As the New Year approached, we were busy here at Lipstick-Chat talking about and making resolutions. One of mine was to watch at least three TED videos a week. For those of you not familiar with TED, it’s a nonprofit organization dedicated to spreading ideas. To meet this goal, they’ve created a website that offers free “talks” from thinkers in a variety of disciplines, technology, entertainment, and design to name a few, that teach, inspire, and start great conversations. Their belief is that “ideas have the power to change attitudes, lives and ultimately, the world.”
One talk I’m excited to pass along is The Surprising Science of Happiness, given by Dan Gilbert. Gilbert, author of Stumbling on Happiness, challenges the idea that we can only be happy if we get what we want. He believes, and research in his field shows, that our “psychological immune systems” lets us feel happy even when life throws us a curve ball. Gilbert calls this ability to “manufacture” happiness in adverse situations synthetic happiness, the opposite of natural happiness, which occurs after getting what we want. Gilbert believes that there’s no significant difference between the two, although society tends to favor the natural variety.
Some other findings:
- Our beliefs about what will make us happy are often wrong and make us bad at predicting future happiness.
- Given too many choices actually lessens our ability to experience happiness, both synthetic and natural. This may be why married couples are happier and couples in arranged marriages are even happier still.
- The amount of your positive experiences is a better predictor of happiness than is the intensity of a single positive experience. Many small, happy events in a day trump one mind-blowing one!
Why are we reluctant to believe in our power to manufacture real happiness? We make and use all kinds of synthetic things everyday- fabric, medicine, rubber, and food additives, just to name a few. So if we can create all of these nifty things, why can’t we construct a little happiness as well?
The optimism of this theory thrills me! I love it because it doesn’t suggest a wild goose chase that might end in happiness. Instead, it encourages contentment in the things we have today. This is not to say that we should stay at a unfulfilling job or in a bad relationship, but as James Oppenheim said, “The foolish man seeks happiness in the distance, the wise grows it under his feet.”
So why don’t we take his theory for a test drive and manufacture ourselves some happy little experiences today- buy a friend a coffee, write a love letter, or make snow angels with your daughter! Please let me know what positive experiences you created! If it doesn’t work, we can always run out and buy lottery tickets…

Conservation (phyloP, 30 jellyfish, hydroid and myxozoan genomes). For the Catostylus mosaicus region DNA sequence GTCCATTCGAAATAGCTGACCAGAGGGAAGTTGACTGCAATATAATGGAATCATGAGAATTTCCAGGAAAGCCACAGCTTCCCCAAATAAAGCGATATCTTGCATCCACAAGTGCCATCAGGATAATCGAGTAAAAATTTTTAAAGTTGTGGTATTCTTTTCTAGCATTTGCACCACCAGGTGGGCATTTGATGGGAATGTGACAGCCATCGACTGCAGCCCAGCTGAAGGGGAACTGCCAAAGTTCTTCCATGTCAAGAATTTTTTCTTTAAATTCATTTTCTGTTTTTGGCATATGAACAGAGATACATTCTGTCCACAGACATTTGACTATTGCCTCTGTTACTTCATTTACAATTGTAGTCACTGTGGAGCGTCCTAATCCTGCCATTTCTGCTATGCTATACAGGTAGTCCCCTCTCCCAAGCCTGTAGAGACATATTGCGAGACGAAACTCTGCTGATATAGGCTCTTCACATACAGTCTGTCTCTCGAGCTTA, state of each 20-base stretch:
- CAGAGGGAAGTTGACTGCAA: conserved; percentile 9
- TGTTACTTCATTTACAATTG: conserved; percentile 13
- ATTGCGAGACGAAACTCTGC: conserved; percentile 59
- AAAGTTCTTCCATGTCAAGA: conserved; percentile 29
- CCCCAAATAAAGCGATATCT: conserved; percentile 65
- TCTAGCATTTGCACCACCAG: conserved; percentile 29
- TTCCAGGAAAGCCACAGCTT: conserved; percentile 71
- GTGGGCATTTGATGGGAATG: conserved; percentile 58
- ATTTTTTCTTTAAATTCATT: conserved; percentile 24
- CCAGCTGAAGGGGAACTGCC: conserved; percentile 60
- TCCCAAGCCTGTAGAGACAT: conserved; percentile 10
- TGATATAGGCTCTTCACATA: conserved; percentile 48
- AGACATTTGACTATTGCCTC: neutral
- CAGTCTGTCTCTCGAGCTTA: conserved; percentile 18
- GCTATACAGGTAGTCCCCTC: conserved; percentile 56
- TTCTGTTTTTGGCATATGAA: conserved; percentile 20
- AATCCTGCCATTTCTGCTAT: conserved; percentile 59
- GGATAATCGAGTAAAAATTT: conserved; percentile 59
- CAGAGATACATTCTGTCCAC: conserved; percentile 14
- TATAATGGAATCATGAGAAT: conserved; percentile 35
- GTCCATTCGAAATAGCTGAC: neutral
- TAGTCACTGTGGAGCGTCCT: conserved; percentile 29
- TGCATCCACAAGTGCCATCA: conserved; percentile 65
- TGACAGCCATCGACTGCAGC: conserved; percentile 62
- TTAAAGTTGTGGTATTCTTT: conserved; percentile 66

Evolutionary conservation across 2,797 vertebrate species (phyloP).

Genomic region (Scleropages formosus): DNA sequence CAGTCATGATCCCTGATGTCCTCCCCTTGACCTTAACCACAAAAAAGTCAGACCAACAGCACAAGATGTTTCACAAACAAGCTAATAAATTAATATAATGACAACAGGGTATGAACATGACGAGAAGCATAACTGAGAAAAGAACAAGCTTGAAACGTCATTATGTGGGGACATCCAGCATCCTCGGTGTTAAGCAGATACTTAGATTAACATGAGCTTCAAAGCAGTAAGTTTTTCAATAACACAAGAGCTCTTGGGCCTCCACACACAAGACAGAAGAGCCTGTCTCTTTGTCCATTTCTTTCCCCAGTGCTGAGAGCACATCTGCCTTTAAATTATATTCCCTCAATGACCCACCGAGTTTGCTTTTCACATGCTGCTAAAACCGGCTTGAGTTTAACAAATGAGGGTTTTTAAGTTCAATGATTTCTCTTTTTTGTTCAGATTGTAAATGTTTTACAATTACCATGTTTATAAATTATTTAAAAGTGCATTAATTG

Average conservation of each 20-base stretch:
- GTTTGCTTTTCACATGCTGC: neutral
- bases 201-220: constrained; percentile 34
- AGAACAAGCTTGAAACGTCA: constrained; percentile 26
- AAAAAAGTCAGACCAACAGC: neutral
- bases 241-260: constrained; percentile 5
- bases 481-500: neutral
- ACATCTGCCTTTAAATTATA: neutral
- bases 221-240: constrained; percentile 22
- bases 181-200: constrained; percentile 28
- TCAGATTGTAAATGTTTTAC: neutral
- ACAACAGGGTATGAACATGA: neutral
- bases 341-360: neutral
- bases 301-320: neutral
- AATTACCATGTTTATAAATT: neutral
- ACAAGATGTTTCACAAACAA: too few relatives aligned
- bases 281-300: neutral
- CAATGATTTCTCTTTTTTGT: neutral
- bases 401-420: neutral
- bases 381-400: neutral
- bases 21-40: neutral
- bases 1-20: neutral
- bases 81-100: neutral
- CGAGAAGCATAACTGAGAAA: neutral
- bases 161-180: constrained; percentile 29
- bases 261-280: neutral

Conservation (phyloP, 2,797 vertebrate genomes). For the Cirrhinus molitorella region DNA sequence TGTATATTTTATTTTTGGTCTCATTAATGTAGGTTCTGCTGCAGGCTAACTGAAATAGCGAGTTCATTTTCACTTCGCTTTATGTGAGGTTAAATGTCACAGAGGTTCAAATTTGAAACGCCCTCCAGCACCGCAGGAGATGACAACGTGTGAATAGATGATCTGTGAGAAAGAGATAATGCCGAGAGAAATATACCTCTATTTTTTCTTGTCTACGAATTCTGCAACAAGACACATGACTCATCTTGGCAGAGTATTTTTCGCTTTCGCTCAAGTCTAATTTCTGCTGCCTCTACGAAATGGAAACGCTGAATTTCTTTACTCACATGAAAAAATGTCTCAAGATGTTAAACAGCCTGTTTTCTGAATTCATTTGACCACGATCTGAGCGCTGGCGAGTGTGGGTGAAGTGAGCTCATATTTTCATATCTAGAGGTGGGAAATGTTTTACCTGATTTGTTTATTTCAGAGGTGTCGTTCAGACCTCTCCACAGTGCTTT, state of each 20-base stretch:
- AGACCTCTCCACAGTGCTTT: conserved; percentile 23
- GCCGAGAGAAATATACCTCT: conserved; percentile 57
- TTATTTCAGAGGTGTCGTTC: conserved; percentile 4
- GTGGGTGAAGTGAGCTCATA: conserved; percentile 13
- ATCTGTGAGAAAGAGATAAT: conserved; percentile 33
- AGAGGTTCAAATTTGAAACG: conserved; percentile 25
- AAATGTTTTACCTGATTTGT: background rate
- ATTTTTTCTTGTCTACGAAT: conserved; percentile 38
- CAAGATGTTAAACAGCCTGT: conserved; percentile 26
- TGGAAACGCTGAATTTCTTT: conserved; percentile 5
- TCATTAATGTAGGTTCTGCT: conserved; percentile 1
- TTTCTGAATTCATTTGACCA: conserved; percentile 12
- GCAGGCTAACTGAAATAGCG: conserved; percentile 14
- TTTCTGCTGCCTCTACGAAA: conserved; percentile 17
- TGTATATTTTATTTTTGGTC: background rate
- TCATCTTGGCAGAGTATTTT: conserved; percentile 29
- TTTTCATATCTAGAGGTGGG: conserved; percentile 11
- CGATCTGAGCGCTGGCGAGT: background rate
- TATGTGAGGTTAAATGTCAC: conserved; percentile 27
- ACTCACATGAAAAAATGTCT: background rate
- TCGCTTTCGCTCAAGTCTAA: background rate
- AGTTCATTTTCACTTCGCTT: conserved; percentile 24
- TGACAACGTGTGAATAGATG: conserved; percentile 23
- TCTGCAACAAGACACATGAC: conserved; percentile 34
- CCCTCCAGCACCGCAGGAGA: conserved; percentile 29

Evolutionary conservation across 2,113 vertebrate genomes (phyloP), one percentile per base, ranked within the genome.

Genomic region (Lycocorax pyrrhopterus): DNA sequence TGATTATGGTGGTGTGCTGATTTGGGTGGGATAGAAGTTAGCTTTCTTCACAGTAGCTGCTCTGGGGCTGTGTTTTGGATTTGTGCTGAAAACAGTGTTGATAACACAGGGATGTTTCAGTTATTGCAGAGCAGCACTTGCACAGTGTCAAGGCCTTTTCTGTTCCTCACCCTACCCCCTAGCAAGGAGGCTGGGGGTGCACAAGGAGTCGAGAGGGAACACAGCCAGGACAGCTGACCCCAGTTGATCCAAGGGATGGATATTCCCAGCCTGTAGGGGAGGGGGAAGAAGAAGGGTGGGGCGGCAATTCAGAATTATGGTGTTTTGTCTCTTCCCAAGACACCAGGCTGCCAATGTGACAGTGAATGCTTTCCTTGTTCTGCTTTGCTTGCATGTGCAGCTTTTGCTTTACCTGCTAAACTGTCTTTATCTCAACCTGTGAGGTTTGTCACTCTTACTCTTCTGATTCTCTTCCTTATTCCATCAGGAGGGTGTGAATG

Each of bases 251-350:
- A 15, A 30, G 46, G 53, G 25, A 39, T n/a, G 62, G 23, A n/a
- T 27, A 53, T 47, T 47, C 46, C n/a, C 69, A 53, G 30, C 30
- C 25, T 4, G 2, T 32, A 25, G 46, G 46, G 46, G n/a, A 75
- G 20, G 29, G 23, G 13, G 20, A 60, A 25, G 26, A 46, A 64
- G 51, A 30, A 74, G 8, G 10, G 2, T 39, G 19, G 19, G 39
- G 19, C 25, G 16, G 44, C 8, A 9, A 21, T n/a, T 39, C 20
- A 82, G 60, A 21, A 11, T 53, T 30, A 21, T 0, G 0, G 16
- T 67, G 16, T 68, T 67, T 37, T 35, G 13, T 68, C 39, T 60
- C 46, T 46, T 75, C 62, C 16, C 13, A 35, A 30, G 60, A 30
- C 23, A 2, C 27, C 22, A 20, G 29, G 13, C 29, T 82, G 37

Much Love ,
Last week I shared a little bit with you about practicing what I preach. (See Dec.1 column. The goal isn’t to make the right choice, it is to own that choice.) After hitting the send button on my computer I knew I would have to do what I said. I told you when faced with a difficult situation to;
- Feel what you feel.
- Don’t put a value on, or judge yourself but rather look at what that experience taught you.
- Be thankful.
- Push through.
Interestingly, the points I gave you came in reverse. I pondered my situation, got off my ass and got out of the condo. I knew I had to push through! I strolled through the streets of San Jose Del Cabo and took in the culture that continues to draw me back. I ended up at one of my favorite little restaurants and ordered my favorite local dish. Smoked Marlin Tacos! I sipped on a Margarita and struck up a conversation with a couple from Mexico. We ended up talking and laughing for several hours before I headed back up the hill to watch the full moon rising over the sea, and that’s when I was overwhelmed with how much there is to be thankful for. I could focus on the stress, loss or difficulty of life, or I could be thankful for the experiences that reinforce daily that I am not alone. I am surrounded by beauty and kindness. I am learning every day. I am not alone and I am loved by many.
So as I contemplated all there is to be thankful for, I seemed to naturally move toward what that day taught me. I would have been justified in feeling bad, but that would not have led to the experiences I had. I could have beat myself up for being emotional, but that would have kept me down and more likely than not, I would have carried myself in a way that made me less approachable. What I had learned in the past was again reinforced. I know what I am capable despite myself. I have to move past what I feel and act! I learned again that life is all about perspective. I have to continually challenge my perceptions and seek truth! Sitting stagnant will not lead to that end.
I was back at the spot where I began, sitting on a balcony looking at the sea. Because I pushed through I could accept my emotions with a calm that had escaped me just hours before, I was then reminded of something I often say to clients when the talk about being unhappy. I tell them that in my experience, looking for happiness is futile. It often eludes us. And if we were happy all of the time we would not have the experiences that teach and mold us. What I tell clients is to focus on finding peace! Peace can co-exist with other emotions and experiences where happiness cannot. Peace can remain amidst a plethora of chaos and emotion. This is why I so often end my writings with that salutation!